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    Most of my local bike shops can not afford to stock anything besides entry level bikes of any size. Top end bikes of any size are what soaks up the money. They already cover sizes up from child's 16" to 700c. The distributor holds the expensive stuff and some expensive sample bikes on display.The bike shop will order anything you like. In many cases the small bike shops have gone bust and the distributors have purchased the shops and stock them themselves.
    To any that haven't already gone bust a major swing in bike trend like a wholesale move to 29ers is the straw that breaks the camels back. A gradual change or modification like a 650B front wheel is far less drastic and would have been absorbed by the bike shops easier than the 29er movement. Sad thing is many will swing back to 26".

  23. #23
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    It would be all more interesting to drop 584mm rim, which never was popular anyway and move all the market share onto 36ers making them lighter. 36ers evoke much more curiosity right from the start than 27,5" 584mm rim does. The goldilocks zone outside of FR type of flying is something between 29er and 36er.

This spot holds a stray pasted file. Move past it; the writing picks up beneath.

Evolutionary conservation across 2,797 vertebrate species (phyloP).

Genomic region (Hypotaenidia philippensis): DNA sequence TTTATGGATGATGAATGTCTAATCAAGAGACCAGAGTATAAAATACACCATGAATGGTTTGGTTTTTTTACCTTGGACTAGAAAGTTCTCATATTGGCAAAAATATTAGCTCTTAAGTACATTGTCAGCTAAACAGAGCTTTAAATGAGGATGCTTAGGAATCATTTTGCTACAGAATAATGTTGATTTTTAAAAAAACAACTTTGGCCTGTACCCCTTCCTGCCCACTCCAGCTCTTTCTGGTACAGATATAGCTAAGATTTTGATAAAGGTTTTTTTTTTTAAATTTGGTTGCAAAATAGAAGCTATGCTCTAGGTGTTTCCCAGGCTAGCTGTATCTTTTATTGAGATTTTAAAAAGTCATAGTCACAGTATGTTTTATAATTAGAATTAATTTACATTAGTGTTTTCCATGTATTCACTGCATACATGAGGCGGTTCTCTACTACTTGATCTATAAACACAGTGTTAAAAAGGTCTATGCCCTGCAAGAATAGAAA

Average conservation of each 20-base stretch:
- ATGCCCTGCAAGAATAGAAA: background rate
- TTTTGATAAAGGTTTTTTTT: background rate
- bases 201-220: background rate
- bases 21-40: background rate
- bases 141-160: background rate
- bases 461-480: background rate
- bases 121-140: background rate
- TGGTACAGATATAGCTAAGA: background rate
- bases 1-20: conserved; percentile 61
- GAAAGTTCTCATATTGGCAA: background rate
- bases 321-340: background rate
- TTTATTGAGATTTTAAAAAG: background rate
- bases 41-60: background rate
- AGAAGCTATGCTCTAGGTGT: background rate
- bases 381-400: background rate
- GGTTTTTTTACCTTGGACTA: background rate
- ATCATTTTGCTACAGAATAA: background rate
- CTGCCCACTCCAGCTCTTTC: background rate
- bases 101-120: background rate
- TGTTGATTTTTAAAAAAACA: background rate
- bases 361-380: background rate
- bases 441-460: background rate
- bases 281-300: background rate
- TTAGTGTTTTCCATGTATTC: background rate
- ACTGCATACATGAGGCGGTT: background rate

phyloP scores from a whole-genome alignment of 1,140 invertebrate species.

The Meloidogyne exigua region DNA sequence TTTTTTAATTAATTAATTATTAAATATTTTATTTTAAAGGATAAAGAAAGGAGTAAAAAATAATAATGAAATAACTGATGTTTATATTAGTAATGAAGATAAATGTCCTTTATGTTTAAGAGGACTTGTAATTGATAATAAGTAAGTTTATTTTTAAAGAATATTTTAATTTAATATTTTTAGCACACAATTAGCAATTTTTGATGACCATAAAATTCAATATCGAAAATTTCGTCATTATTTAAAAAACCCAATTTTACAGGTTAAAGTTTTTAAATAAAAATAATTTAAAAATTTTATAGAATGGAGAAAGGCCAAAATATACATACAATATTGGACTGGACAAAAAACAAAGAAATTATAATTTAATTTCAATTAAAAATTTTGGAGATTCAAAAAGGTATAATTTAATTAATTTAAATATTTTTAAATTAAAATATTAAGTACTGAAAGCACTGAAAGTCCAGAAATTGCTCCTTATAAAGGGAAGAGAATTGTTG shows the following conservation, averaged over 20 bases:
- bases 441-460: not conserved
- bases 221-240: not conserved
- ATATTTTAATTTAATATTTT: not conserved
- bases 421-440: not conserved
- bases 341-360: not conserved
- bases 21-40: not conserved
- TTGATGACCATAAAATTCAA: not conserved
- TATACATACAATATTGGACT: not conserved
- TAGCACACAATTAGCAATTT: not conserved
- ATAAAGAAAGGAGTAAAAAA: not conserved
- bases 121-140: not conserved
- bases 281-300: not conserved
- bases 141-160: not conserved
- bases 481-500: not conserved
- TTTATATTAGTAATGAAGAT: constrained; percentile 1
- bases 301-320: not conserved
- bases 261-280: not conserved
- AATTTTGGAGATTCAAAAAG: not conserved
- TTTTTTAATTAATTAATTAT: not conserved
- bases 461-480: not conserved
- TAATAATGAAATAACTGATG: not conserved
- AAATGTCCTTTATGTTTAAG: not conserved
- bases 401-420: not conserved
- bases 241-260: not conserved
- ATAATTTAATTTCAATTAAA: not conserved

By the way Sauser while testing 29er epic found it to be much faster than a 26er one, how on earth would just a 25mm bigger rim than 559 be faster than both? Rolling resistance on small wheels sux.
    Wheel cultism is lame

  24. #24
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    Quote Originally Posted by Davidcopperfield View Post
    Wheel cultism is lame